How do you think your understanding of what performers do affects how you cast a project?
MB: We’re there to support. I know what people are going for, and what they’ve gone through out in the hallway. Performers get a lot of different opinions and a lot of different sides. A nurturing creative environment in the audition room is very important. You can tell there are some audition rooms that are not the most nurturing, and I feel like it’s partly our responsibility to be able to create that environment in the room, which is so important for people to be able to do what they do.
KC: Exactly, if I’m scaring people, that’s going to show up on camera, and that’s not going to work. I very specifically have fun with my cast days and I play music in the room. I take time to listen to everybody and get feedback and work one on one with the actors. But a lot of what I do is just so fast. It’s about being able to work with the actors very quickly, one-on-one, on my feet. An actor’s ability, too, to take my direction because I’ve had a conversation with the director, I have an idea what they’re looking for, yet at the same time, bringing your own choices that make you stand out within the scenario.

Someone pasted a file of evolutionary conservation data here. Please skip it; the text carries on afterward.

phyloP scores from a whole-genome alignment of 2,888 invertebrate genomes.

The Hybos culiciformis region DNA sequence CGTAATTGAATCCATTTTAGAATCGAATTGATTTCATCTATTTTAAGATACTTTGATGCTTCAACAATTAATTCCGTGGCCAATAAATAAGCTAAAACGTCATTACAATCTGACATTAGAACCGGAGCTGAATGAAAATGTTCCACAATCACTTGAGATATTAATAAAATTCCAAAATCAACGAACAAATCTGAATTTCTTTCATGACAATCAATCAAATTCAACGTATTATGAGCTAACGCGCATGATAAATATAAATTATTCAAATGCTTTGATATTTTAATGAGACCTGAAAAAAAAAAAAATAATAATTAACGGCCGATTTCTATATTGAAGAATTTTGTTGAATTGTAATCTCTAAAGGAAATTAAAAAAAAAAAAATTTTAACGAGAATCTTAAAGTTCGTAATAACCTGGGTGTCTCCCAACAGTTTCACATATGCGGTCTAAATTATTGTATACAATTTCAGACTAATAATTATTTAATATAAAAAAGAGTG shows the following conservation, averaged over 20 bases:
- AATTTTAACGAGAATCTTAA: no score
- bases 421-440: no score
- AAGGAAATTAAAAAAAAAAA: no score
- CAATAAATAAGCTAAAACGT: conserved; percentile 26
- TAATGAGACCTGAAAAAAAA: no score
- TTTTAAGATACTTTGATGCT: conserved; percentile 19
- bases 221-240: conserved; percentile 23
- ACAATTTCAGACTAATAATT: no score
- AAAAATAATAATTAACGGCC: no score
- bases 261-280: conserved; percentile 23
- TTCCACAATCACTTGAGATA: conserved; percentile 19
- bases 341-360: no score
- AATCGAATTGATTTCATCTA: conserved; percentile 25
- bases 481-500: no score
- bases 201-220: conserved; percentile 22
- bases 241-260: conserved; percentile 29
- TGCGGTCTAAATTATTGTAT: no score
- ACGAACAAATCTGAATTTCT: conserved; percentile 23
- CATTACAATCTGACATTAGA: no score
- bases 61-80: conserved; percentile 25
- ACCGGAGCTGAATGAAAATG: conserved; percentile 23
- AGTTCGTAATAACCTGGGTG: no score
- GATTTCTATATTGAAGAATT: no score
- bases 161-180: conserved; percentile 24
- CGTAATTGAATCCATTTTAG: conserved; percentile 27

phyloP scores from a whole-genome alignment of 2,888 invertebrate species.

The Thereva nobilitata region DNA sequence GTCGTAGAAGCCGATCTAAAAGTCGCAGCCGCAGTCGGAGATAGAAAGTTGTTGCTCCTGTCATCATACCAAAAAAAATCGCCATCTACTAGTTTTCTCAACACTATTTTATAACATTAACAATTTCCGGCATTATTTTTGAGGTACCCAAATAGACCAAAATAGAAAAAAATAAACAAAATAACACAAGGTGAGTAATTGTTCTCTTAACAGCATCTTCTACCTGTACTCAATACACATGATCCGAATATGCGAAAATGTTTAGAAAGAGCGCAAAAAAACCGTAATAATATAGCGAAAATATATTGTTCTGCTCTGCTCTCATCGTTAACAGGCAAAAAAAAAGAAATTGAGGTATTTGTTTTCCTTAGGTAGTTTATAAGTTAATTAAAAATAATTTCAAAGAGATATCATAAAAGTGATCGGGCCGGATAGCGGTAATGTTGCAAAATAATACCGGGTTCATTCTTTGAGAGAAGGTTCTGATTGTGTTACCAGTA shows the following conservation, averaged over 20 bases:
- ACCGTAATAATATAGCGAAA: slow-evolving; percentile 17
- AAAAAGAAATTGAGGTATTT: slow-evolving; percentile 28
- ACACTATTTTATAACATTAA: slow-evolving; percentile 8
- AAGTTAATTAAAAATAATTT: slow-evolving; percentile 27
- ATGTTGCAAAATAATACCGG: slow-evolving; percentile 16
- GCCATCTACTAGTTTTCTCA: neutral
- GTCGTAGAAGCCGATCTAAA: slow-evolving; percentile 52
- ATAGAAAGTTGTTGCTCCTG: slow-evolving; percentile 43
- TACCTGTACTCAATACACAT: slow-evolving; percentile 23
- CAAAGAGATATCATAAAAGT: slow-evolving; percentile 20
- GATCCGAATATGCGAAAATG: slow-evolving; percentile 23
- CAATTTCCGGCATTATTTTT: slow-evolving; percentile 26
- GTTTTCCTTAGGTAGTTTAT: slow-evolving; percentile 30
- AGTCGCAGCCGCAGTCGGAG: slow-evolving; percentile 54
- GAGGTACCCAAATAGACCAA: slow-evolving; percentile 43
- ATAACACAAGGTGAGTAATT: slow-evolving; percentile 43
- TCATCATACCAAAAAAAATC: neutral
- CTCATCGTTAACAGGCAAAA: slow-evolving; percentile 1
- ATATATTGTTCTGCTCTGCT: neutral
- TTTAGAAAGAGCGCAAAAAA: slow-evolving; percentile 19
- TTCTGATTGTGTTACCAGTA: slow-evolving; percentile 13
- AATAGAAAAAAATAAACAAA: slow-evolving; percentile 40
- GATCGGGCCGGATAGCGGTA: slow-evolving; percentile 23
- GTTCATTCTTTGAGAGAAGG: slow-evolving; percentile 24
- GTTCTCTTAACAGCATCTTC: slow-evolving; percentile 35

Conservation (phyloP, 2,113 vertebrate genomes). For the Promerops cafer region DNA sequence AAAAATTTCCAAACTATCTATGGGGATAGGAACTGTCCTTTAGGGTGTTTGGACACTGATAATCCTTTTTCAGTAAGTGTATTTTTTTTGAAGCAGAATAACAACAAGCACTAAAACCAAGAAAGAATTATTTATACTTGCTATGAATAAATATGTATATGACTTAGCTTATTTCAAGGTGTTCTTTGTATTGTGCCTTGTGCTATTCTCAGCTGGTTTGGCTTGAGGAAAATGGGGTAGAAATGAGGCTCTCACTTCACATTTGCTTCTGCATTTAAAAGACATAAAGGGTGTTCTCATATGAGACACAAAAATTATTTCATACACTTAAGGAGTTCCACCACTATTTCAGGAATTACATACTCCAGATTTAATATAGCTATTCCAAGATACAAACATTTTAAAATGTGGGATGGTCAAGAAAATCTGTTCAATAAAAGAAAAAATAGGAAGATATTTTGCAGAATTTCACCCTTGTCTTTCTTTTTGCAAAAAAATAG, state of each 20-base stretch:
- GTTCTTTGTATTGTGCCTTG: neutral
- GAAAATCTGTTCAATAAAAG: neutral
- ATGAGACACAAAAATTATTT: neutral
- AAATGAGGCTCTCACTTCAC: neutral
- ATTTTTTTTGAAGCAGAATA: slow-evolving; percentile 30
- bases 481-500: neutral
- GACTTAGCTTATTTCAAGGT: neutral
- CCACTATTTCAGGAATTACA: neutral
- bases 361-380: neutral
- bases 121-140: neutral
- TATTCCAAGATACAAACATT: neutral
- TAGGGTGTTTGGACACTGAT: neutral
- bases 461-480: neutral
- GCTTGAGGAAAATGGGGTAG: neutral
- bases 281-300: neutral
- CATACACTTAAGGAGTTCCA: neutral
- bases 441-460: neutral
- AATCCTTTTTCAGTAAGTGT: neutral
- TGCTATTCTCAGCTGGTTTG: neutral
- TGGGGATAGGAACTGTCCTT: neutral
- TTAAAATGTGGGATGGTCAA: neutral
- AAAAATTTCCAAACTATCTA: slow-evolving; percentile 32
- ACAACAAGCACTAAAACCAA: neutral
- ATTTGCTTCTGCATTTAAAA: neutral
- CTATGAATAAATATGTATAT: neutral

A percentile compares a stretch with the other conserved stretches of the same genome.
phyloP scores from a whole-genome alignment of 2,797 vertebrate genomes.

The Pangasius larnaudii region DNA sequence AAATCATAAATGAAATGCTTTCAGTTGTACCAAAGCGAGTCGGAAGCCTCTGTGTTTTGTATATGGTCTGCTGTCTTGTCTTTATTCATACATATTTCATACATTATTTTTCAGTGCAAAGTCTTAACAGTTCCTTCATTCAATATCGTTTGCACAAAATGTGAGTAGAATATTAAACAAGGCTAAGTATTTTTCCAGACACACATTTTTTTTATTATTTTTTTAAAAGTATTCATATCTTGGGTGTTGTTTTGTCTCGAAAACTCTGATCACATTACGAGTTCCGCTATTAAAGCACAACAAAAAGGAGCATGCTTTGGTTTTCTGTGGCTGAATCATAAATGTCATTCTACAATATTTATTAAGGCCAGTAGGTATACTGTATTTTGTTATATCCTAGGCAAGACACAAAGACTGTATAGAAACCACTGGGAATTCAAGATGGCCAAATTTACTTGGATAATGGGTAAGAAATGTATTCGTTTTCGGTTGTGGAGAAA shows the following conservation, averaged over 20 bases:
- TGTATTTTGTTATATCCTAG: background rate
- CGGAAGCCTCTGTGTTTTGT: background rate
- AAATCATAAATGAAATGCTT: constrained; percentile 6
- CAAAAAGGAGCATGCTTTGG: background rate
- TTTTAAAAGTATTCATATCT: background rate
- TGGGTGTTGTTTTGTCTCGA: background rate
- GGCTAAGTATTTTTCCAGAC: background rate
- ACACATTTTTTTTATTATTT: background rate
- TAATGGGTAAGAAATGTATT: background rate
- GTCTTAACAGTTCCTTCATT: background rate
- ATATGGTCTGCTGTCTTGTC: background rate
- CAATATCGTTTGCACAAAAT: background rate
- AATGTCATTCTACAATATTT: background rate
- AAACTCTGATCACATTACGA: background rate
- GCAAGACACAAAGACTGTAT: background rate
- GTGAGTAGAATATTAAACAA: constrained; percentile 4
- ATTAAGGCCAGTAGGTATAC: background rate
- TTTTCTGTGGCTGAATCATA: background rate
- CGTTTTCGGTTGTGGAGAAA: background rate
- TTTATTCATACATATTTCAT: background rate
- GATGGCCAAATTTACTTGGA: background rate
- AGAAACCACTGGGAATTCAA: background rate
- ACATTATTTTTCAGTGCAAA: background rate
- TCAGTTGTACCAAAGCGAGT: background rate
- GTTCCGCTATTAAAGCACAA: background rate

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Elyse Roth
Elyse is a senior editor at Backstage, where she oversees all casting news and features content, including her weekly casting director Q&A series, In the Room. She came to New York from Ohio by way of Northwestern University, where she studied journalism, and now lives in Brooklyn. She might see and write about awards-worthy films, but Elyse still thinks “Legally Blonde” is a perfect movie and on any given night is probably taking in some kind of entertainment, whether it’s comedy, theater, ballet, or figuring out what show to binge next.